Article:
Thursday, February 3, 2011

Meet Me at the Olive Bar

Recently, I had occasion to look up North Carolina law on cyberstalking (NC General Statutes 14-196.3).

Herbert Hyde, on the dust jacket

But the subject of today's story is what I found when I turned the page to NCGS 14-197:

If any person shall, on any public road or highway and in the hearing of two or more persons, in a loud and boisterous manner, use indecent or profane language, he shall be guilty of a Class 3 misdemeanor. The following counties shall be exempt from the provisions of this section: Pitt and Swain.

I already knew a little about this law and a legendary speech delivered by Swain County native Herbert Hyde in 1973. A colorful and brilliant attorney, Hyde was representing Buncombe County in the NC House when the proposal was made to drop the exemptions for Swain and Pitt.

Hyde’s oratorical skill was already well-known thanks to his propensity for peppering speeches with quotes from Shakespeare and the Bible. So the room went quiet when Herbert Hyde rose to defend the exemptions. In his own words, “there ought to be a refuge somewhere a man could go and that when he really is provoked he could say something with impunity."

His eight-minute speech was so popular that he released a recording of it during his 1976 run for lieutenant governor. In the past, I had gone looking for the recording (or at least a transcript) and had come up empty. However, NCGS 14-197 made headlines last month after an Orange County Superior Court judge declared it unconstitutional when a Chapel Hill woman was prosecuted under the law.

In the aftermath of that decision, several journalists recalled Herbert Hyde’s speech and the wonderful UNC Library has posted the recording. It really is a classic. A few excerpts:

My great uncle Fide Hyde told me that any man who had to work around a mule ought not to try to be a preacher because he’s bound to cuss….

You can’t cuss in Cherokee. Cherokee is a beautiful, romantic language. It has no harsh percussive sounds in it. The only letter where you have to close your lips in Cherokee is the letter “M” so you can talk all day and smile. You know, give the other feller a rough time, but you can smile the whole time….

This act is obviously unconstitutional, no question about it. But the fine folks in Swain wouldn’t want me to stand on that kind of technicality and I’m not going to do that….

We’re sacrificing the good name of a great county here by even suggesting that these people are going to get out on the streets and highways and in a loud and boisterous voice use indecent and profane language. Shakespeare once said, if I can quote it correctly, he says, “Who steals my purse steals trash. 'tis something, nothing; 'twas mine, 'tis his, and has been slave to thousands; but he that filches from me my good name robs me of that which not enriches him and makes me poor indeed." Now Swain County is a poor little county. It’s got very little left, nothing except its liberty and if you should take that away, and if you should filch from her her good name, she would be poor indeed.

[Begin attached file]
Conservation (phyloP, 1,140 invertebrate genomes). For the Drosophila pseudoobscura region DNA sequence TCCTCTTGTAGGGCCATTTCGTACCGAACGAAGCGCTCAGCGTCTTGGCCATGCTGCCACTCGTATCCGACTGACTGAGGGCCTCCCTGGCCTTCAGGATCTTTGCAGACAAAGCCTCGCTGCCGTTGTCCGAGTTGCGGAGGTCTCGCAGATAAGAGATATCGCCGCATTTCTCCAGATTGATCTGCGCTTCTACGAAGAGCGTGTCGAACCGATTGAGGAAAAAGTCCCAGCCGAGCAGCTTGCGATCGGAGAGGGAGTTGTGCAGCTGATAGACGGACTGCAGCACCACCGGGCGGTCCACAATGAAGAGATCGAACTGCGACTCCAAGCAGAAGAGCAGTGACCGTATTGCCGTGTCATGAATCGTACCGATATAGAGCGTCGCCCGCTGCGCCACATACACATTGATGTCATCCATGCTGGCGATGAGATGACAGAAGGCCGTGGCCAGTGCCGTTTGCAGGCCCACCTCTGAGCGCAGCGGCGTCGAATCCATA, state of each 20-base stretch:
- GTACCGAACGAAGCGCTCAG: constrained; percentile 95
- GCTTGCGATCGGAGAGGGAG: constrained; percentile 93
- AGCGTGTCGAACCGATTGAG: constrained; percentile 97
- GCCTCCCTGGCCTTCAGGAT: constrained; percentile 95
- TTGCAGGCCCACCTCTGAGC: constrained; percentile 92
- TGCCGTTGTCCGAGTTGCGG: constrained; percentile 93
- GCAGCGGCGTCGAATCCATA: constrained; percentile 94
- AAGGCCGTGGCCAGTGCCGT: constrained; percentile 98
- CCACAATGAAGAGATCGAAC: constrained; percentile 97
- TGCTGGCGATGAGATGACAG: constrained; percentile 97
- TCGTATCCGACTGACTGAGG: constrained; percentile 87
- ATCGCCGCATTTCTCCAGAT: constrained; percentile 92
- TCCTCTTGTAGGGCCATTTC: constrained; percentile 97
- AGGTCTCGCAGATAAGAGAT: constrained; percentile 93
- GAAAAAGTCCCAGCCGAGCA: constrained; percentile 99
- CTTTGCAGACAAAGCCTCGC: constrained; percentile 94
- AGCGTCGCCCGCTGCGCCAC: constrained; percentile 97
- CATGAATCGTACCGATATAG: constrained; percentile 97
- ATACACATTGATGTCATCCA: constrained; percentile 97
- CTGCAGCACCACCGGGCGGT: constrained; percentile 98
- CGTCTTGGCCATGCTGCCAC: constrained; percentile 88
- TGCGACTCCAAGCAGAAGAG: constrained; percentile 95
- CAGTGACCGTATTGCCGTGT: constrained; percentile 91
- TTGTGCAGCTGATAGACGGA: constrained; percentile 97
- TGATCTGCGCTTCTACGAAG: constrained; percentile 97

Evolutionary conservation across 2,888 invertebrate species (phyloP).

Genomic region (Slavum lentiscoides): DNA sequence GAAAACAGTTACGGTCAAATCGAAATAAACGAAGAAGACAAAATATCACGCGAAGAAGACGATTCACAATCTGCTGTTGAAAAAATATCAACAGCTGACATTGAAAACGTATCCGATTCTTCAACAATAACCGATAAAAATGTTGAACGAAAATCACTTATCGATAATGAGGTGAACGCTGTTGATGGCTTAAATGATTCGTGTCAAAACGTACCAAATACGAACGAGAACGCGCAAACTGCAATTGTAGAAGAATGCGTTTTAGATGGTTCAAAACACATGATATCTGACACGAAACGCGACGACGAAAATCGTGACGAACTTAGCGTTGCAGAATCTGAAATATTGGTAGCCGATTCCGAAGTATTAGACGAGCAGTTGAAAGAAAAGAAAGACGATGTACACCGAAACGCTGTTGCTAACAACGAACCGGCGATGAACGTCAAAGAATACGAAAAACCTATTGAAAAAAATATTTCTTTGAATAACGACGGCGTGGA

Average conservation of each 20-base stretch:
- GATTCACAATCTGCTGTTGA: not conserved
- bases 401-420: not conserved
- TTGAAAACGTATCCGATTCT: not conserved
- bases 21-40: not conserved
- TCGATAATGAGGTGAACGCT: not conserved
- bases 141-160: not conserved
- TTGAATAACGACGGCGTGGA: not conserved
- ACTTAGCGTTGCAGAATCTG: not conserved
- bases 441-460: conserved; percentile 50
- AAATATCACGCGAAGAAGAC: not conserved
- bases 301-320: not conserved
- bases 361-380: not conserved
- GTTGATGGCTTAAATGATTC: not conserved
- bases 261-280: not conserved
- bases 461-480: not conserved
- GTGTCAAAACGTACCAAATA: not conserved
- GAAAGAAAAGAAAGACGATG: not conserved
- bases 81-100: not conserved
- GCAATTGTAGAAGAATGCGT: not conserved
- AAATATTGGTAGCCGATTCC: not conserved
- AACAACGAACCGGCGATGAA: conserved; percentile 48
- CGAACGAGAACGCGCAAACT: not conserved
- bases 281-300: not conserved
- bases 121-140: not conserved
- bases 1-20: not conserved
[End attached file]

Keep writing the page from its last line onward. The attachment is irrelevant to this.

Mr. Speaker, I say to this General Assembly, do not heap this indignity upon her fair head. Let her stand once again and lift her head in pride. Let her go forth even as an innocent woman in virtue, unsullied, unharmed and undamned by this iniquitous bill.

Reading the obituaries for Herbert Hyde, who passed away in 2006, I came across a quote he used in his campaign speeches:

I was born in a log cabin that I built with my own hands.

Writer Thad Stem once said that Hyde had "the eyes of Will Rogers and the tongue of Mark Twain."

In another obit, I learned that he attended Western Carolina University where he was student body president and editor of the college newspaper. I can’t help but reflect on how times have changed. There was a day when a country boy from Swain County might have found a hospitable setting for achieving his potential. But these days, I have to wonder if that same opportunity exists at WCU. I’m guessing some of the comments I read on a local website come from faculty members of that institution. If not, it’s an all-too- familiar attitude you hear from far too many folks who have moved to this community in recent years, including some of those at WCU. I hear this kind of stuff on a daily basis and it has worn thin, as far as I'm concerned. You might find it hard to believe, but the whine-and-cheese crowd of whom I speak in this instance has gotten its collective shorts in a wad over the fact that our community fails to offer one of the essentials of a civilized existence. And what is this crime against sophistication and good taste? What is the evidence of our gauche backwater's unbearable inadequacy?